"You should join us only if you fall in love with our company”, said the HR Head to a group of summer interns from premier business schools.
“I don’t think my exit should be considered as attrition; the company that I am leaving is very different from the company that I had decided to join” , said the OD Manager during his farewell.
I heard these statements quite some time ago. But they pop up in my mind whenever I think about employee engagement. The first statement (made by the HR Head), makes me think more about the appropriateness (or the lack of it) of the various metaphors used to describe employee engagement. The second statement (made by the OD Manager) makes me wonder who or what exactly is it that the object of employee engagement. Let’s explore these in a bit more detail in this post!
Employee engagement is a concept that is very popular these days as there is a significant amount of research that indicates the positive impact that employee engagement has on business performance. Yes, like many fashionable things, employee engagement often gets trivialized into (‘fun and games’) activities that misses its core (See ‘Employee engagement and the story of the sky maiden’ for more details). While there are many definitions of employee engagement, a ‘strong emotional connect’ that leads to ‘discretionary effort’ is the central theme in most of these definitions. Also, it is this ‘strong emotional connect’ that is the underlying factor in the two statements that we started this post with!
Let’s start with the statement of the HR Head. The metaphor he used (that of falling in love, in the romantic sense of the term ‘love’) has remarkable similarities with the ‘strong emotional connect’ that we found in the definition of employee engagement sense. Yes, this can lead to the employee putting in discretionary effort. The main problem is that people fall out of love, that too fairly quickly. Also, as we have seen earlier in ‘Appropriate metaphors for organization commitment’, metaphors that are used to talk about the ‘employer-employee’ relationship often create complications because a metaphor is not an exact comparison and hence inaccurate/misleading meanings & assumptions creep in into our understanding of the relationship. Falling in love can lead to attachment or even possessiveness which can be counterproductive (see ‘Passion for work and anasakti’). Also, if the employee falls in love with the organization (and the organization doesn’t fall in love with the employee), it can lead to an exploitative relationship.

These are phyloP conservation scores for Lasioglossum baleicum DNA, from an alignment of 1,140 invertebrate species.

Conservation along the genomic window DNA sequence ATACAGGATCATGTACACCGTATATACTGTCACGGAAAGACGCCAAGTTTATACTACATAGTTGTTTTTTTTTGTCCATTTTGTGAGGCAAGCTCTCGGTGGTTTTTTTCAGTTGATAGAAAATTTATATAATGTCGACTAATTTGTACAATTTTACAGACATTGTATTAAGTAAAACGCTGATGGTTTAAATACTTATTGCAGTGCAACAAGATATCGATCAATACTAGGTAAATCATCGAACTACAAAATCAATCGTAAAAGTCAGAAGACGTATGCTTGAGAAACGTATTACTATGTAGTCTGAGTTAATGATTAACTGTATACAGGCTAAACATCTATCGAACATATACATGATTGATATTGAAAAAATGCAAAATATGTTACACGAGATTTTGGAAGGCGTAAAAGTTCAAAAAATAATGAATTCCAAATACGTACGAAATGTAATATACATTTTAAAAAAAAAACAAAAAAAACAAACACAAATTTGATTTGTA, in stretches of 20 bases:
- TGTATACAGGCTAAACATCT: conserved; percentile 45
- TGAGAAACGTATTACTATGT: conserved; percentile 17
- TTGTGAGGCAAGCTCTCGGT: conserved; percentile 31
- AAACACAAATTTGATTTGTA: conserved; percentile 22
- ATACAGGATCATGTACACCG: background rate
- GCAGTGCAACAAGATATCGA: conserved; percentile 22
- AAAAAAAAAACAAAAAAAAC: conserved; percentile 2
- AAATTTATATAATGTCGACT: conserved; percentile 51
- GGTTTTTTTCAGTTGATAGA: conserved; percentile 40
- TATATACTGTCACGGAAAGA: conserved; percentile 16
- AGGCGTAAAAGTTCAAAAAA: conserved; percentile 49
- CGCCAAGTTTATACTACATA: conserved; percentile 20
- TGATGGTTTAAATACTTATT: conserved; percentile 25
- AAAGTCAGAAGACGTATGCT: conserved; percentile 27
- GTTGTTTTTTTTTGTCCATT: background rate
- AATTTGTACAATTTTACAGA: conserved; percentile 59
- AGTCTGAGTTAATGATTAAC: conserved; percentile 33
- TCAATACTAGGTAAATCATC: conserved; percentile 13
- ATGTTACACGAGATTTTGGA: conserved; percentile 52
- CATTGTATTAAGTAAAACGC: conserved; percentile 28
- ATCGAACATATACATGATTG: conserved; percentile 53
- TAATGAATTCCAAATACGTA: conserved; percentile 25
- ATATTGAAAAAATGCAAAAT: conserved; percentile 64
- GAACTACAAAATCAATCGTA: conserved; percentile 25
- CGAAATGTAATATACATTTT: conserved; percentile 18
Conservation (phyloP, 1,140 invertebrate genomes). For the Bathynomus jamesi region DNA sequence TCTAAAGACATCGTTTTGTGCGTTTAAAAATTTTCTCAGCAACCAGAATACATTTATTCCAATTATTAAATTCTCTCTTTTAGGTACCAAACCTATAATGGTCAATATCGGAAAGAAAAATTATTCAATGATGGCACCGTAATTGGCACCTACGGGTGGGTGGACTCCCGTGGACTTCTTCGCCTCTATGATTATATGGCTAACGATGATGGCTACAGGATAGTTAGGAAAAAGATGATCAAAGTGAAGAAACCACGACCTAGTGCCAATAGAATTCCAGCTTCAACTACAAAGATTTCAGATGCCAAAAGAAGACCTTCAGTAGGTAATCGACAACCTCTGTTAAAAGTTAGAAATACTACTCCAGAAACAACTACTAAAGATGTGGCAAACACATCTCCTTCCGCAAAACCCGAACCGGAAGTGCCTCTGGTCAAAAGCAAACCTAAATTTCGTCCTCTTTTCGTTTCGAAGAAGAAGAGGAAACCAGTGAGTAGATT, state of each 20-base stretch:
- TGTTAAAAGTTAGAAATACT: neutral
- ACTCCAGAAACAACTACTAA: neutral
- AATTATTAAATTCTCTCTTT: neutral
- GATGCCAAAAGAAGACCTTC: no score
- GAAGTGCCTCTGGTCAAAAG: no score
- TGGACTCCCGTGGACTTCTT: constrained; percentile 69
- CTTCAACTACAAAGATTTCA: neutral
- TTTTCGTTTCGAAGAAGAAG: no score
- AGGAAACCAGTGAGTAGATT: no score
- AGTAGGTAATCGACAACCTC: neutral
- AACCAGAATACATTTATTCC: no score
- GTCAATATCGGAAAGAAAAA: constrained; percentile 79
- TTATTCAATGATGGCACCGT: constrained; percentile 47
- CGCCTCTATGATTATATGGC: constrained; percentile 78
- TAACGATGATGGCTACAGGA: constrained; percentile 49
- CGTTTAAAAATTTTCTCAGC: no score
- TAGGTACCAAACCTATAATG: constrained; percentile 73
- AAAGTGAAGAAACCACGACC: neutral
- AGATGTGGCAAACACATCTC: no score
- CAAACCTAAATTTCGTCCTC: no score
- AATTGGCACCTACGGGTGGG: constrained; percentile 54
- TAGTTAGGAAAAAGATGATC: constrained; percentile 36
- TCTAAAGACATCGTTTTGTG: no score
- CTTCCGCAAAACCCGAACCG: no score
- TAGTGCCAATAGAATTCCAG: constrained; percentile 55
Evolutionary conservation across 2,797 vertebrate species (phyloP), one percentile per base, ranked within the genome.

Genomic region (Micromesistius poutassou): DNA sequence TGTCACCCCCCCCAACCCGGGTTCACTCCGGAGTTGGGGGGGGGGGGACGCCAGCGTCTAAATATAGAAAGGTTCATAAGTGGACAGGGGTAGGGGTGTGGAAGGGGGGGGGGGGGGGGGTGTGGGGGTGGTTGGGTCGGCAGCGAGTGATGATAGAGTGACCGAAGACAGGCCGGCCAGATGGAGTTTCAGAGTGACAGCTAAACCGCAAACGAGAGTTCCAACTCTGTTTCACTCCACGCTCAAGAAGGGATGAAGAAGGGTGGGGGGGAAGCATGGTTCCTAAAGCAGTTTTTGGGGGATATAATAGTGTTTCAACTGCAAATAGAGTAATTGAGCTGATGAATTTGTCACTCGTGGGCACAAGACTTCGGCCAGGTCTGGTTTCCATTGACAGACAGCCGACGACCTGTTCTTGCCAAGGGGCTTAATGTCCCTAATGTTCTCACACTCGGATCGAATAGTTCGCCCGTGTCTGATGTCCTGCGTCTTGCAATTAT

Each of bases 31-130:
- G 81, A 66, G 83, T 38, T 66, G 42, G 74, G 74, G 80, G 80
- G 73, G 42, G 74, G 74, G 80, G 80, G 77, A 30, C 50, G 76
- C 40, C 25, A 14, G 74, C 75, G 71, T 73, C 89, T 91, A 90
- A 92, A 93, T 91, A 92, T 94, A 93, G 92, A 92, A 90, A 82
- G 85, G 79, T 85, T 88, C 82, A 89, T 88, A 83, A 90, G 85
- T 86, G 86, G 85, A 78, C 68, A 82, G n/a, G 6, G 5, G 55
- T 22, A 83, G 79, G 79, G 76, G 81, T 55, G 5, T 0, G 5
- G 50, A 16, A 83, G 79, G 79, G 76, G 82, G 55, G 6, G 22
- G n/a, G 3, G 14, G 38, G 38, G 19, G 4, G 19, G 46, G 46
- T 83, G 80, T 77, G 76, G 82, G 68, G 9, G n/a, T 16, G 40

Yes, there are other definitions of love, like the one Scott Peck uses in The Road Less Traveled ('the ability and willingness to extend oneself for the growth of another') that can lead to discretionary effort without the complications mentioned above. But, those types of love are not something that someone can 'fall into' as it requires aspects like a higher purpose and conscious decision-making. Of course, metaphors have tremendous rhetorical value and hence leaders are tempted to use them for ‘motivating’ the employees (Please see ‘The Power of carrot and stick’ for a discussion on if there is any difference between motivation and manipulation)
Now let’s come to the statement made by the OD Manager. Here the key issue is ‘what exactly is the ‘company’ that the OD manager was referring to when he talked about 'the company he joined' and 'the company that he was leaving'?’’ Is it the legal entity, is it the company brand , is it the products and product brands, is it the immediate manager, is it the team, is it the senior leaders, is it the CEO, is it the some higher purpose (other than making money) served by the company or is it the way get things get done in the company (culture)? So there are many possibilities and even more combination of these possibilities here.
If we examine the above list of possibilities, we will find that most them can change and that some of them do change frequently in many organizations these days. This also indicates that the loss of social capital/breaking of working relationships during reorganizations can have an adverse impact on employee engagement. Also, it is possible that the employee’s preferences/factors that engage the employee changes during his/her tenure in the organization. So there are many moving parts here, and that makes keeping the employee engaged quite challenging. Hence, employee engagement becomes a continuous activity and it requires a deep understanding and careful management of the evolution of the psychological contract!